The President has said this was all about ensuring that “the United States can pay its bills.” The Republican position was to try to ensure that the United States had fewer bills to pay. The complete removal of the debt ceiling, and the absence of a budget, removes any limits on spending that may have even theoretically been in place before. At some point the United States will be unable to pay its bills, not because there is some fictitious “debt ceiling’ standing in the way, but simply because we don’t have the money to do so and no one is willing any longer to lend it to us.
We haven’t gotten there yet but we are racing there as fast as our printing presses and charge card can get us there. If you are looking for fiscal responsibility from the Democrats you will be looking for a long time. Nancy Pelosi has already announced at least three major spending sprees she plans to take on once she is installed back in office as Speaker of the House, including “universal child care,” guaranteed to be another open-ended, spectacularly expensive and unsustainable government program brought to you from the “people who care”.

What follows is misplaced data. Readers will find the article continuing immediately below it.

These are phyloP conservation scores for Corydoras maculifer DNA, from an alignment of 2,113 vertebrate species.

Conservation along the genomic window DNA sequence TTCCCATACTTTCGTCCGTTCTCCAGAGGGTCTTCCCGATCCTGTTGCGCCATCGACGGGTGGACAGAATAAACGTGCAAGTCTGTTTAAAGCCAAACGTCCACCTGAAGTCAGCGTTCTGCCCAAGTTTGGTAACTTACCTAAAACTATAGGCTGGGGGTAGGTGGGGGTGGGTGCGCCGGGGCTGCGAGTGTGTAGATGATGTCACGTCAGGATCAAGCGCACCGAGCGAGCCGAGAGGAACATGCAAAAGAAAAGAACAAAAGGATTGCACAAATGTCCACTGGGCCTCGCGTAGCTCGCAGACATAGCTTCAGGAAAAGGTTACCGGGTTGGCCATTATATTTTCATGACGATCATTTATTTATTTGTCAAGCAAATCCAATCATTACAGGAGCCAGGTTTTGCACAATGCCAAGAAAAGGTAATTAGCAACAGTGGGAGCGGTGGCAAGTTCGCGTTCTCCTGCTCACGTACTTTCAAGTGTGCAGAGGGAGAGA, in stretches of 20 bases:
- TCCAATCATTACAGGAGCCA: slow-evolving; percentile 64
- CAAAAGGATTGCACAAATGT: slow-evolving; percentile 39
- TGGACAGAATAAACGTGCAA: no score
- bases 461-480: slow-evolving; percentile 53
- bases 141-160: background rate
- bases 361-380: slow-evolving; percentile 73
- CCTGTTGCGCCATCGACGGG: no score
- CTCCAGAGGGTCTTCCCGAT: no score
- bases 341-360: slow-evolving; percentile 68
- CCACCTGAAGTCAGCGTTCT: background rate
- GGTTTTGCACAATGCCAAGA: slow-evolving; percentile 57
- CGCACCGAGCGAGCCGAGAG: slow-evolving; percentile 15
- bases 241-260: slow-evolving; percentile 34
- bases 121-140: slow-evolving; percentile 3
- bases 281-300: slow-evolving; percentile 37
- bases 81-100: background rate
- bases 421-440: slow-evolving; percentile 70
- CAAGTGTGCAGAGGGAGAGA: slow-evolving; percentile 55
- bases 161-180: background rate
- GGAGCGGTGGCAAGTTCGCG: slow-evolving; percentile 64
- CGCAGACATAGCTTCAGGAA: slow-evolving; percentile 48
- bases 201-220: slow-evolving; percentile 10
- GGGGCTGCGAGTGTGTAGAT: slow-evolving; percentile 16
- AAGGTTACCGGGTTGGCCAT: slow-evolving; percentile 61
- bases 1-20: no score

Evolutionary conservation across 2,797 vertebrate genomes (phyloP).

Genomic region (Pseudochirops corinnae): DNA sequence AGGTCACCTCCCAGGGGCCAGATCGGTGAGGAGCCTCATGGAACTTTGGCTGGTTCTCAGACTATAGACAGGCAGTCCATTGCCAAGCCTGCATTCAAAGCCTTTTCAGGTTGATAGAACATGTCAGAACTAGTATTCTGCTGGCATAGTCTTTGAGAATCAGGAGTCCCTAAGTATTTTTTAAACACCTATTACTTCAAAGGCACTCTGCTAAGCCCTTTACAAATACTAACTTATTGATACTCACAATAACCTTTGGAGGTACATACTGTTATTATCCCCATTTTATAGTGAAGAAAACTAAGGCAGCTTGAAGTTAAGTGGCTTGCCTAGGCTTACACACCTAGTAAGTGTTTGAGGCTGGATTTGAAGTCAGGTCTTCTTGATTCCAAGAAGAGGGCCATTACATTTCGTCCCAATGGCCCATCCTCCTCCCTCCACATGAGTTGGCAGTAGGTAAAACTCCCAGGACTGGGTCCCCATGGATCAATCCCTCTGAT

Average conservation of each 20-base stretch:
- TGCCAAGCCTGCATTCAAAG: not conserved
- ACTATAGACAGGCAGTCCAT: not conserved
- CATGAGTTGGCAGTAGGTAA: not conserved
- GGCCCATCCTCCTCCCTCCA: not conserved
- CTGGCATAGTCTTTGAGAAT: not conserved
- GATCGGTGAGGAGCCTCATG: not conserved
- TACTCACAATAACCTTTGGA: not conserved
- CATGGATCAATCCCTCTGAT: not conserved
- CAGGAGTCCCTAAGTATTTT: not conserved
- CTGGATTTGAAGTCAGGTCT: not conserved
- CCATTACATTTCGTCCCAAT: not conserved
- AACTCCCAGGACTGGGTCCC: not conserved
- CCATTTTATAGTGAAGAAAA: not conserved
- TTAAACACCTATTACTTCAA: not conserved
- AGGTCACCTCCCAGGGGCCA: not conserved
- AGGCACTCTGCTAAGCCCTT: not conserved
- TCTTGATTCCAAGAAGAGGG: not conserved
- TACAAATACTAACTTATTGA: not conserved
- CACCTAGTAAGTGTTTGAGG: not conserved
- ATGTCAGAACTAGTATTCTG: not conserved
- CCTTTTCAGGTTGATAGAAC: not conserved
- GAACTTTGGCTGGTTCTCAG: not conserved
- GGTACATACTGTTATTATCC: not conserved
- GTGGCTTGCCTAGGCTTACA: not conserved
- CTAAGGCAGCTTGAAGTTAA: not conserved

One thing is for sure; as usual, things are not as they seem, nor as they are reported. Politicians are very good at prevaricating and misleading. And, with willing accomplices in the media, more and more they just downright lie and seem to care less and less who knows it.
And the next time a politician says they will only accept a “clean bill,” you had best ask them exactly what they mean by “clean.” And keep in mind what they say about what it means when a politician’s lips are moving.